This article was published in sundaypost.com on the 16th February 2015
Willie McMartin’s been shot at, dragged survivors from collapsed buildings and negotiated with gun-toting Taliban warlords.
Real-life Thunderbird Willie is a founding member of the International Rescue Corps – an emergency team which responds to natural disasters with lightning speed.
But the aid worker, who operates from Grangemouth, Stirlingshire, is now facing his toughest challenge – battling terminal cancer.
Willie, 63, said doctors have told him the disease has now spread from his oesophagus to his liver. No-nonsense Willie said: “The way I look at it, I should have been crushed under a building years ago. What is hard to deal with is how the cancer affects the people around you – your friends and relatives.
“People who you have worked with for years suddenly arrive at the door absolutely devastated.”
Over the course of three decades, the ex-firefighter has joined more than 20 overseas missions and saved countless victims of devastating natural disasters.
One forever burned in his memory came after the worst earthquake in Pakistan’s history in 2005. Thousands had already been killed – but a cry for help from beneath a collapsed building provided a glimmer of hope among the horror.
Willie said: “I put my head in a hole and could see a tiny hand in the beam of light. There was a wee kid, about eight or 10, and me and a colleague pulled him out.
“He’d been there for three-and-a-half days. When we crawled back out, his relatives had run off with him. We didn’t even find out his name.”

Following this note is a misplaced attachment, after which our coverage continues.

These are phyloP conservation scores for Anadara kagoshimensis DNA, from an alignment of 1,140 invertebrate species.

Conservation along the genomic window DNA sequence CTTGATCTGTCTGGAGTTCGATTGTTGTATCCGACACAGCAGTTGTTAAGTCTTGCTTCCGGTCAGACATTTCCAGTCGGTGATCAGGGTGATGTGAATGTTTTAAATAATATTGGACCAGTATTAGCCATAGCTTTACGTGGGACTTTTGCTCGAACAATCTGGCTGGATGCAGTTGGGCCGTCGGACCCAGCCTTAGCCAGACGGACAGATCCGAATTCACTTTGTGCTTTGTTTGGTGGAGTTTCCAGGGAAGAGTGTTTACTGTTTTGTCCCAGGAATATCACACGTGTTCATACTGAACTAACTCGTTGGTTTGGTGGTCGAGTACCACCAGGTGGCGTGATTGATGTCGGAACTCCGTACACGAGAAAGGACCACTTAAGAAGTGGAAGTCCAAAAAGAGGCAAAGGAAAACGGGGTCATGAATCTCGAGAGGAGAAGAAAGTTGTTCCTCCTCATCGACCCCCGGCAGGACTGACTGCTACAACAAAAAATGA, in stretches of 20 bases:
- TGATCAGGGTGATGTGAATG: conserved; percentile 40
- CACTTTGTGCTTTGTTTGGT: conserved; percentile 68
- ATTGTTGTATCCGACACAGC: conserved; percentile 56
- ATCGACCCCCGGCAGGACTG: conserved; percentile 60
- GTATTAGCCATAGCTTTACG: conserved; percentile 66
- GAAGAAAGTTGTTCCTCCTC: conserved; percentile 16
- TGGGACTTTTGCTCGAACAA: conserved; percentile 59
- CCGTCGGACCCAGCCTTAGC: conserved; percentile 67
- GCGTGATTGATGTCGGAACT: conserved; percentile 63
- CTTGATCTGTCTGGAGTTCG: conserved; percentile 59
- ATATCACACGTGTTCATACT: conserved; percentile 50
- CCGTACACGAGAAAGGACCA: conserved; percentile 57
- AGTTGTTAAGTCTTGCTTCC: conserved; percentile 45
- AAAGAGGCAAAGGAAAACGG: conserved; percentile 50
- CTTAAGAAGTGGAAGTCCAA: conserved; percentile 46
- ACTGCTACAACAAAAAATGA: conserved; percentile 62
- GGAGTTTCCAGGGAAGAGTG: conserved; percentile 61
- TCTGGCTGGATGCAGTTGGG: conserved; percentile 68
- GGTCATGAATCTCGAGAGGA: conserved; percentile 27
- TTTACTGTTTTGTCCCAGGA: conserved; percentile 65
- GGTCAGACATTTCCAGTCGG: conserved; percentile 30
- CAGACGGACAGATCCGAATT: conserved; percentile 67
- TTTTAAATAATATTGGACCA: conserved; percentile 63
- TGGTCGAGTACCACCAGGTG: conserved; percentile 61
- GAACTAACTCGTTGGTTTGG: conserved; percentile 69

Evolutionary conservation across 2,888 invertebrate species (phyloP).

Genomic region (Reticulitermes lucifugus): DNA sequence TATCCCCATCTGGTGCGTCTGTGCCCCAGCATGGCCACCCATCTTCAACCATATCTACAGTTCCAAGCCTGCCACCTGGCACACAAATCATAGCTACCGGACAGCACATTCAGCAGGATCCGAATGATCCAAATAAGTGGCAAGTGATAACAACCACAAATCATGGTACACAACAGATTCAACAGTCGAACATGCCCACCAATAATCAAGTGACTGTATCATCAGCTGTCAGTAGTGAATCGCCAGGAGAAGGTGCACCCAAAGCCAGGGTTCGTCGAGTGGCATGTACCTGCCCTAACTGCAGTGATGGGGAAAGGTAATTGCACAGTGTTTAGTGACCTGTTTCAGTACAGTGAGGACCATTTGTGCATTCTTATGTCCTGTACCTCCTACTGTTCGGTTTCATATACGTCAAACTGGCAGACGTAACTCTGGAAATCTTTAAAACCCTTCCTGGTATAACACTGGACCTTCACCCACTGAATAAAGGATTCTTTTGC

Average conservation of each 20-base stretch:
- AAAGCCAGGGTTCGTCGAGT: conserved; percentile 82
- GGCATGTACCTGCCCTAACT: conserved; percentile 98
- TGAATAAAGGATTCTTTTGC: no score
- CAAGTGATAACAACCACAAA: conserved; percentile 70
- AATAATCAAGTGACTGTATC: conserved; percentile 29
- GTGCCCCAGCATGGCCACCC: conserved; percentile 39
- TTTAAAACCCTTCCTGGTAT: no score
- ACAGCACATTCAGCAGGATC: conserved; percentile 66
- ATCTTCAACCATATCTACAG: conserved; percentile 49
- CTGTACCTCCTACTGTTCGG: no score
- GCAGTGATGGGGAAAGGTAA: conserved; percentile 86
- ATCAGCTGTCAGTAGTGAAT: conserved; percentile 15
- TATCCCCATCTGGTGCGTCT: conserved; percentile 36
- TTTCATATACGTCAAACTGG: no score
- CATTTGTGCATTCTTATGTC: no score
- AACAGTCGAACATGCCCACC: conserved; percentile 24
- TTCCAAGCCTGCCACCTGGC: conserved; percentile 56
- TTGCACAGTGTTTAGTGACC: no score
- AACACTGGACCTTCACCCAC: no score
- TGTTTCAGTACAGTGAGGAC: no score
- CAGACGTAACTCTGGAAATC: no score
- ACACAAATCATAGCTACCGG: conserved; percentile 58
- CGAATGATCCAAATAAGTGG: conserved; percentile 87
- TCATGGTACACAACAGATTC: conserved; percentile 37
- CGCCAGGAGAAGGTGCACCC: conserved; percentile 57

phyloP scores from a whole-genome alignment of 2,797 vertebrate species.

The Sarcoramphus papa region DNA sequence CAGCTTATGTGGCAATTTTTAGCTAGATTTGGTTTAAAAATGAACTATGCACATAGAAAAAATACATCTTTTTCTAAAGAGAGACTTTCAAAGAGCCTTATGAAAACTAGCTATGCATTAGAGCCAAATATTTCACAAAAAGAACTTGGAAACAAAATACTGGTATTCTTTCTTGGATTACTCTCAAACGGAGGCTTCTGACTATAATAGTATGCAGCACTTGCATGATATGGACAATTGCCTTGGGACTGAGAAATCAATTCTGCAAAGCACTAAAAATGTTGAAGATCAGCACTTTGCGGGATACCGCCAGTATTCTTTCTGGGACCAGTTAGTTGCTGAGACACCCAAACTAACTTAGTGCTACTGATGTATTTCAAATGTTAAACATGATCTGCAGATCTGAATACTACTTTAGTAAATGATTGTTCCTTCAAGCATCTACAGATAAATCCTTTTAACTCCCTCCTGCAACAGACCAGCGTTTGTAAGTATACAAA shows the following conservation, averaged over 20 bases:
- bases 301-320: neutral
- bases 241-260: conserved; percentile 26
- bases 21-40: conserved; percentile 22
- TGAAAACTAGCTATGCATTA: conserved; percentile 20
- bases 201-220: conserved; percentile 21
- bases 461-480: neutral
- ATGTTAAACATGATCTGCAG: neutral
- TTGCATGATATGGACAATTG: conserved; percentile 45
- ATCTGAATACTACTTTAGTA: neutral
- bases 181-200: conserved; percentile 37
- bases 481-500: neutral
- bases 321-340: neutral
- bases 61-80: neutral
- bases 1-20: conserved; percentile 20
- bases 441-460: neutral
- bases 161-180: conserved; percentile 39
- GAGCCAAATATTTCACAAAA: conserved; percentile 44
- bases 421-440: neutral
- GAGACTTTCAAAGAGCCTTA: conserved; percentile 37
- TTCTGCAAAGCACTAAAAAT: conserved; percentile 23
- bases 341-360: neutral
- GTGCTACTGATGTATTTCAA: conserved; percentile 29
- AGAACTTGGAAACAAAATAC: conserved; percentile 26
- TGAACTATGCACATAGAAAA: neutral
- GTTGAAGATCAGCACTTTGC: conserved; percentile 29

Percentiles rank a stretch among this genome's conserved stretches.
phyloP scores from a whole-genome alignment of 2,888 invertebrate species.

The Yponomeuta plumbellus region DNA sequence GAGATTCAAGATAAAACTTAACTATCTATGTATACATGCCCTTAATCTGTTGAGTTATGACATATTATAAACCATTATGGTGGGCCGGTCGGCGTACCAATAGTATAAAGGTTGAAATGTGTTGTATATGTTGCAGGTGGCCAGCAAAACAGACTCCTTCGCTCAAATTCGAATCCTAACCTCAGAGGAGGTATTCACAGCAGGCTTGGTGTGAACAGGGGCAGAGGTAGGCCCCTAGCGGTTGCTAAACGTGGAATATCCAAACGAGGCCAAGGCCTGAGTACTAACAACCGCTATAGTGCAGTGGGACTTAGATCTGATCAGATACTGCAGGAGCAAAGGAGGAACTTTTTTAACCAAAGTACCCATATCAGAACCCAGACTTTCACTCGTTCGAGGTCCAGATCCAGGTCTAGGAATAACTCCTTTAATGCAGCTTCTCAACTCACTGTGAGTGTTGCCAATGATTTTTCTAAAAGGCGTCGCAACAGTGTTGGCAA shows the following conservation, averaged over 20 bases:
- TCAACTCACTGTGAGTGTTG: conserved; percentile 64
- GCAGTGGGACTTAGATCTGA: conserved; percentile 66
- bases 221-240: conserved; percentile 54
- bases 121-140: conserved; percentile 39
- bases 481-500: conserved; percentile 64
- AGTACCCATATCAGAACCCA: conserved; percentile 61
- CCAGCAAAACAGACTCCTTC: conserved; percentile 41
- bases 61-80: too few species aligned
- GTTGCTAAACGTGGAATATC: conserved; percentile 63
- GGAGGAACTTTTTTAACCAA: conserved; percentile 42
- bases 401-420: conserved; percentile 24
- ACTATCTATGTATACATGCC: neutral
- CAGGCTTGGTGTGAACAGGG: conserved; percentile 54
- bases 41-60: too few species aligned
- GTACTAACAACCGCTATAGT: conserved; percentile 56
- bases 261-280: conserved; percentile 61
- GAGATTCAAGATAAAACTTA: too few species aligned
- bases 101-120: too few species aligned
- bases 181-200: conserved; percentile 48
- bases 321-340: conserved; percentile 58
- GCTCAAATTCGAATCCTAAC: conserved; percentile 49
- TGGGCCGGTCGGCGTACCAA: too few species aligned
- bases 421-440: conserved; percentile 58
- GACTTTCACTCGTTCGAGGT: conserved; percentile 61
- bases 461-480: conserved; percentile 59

Many other mercy missions have proved more than frustrating. Red-tape snared up the hopes of an IRC team rescuing survivors after the Japanese tsunami hit in 2011 – sparking fears of a fall-out from the Fukushima nuclear reactor.
And Taliban officials blocked the team’s safe passage to Rustaq, Afghanistan, to rescue earthquake victims in 1998. Almost 4,500 people were thought to have died.
The team were left stranded in a tense two-day stand-off at the Afghan embassy in Islamabad, Pakistan, after the Taliban refused to let them pass.
Willie said: “It was the most unbelievable frustration. Everybody had Kalashnikovs and they sat there emotionless while we told them we needed to rescue people.
“We knew we were there for the right reasons but they didn’t believe us. They absolutely stopped the rescue dead in its tracks.”
Willie – whose team respond to global catastrophes just like the characters in the seminal 1960s Gerry Anderson puppet series, Thunderbirds – added:
“They didn’t shoot at us but that was always in the back of your mind.
“It has happened so many times. Almost every country I’ve been to, I’ve come up against guns.”
Now, supported by wife Anne-Marie, Willie is undergoing chemotherapy and is on a daily course of drugs.
“Because it is in the lymphatic system, there is nothing they can do,” said the IRC charity’s operational director. “I have been fortunate already. It is terminal but the chemotherapy has worked.
“We are now talking about planning holidays and getting away in the sun when, a couple of months ago, that wouldn’t have seemed possible.
I’m going to carry on as normal for as long as I can.”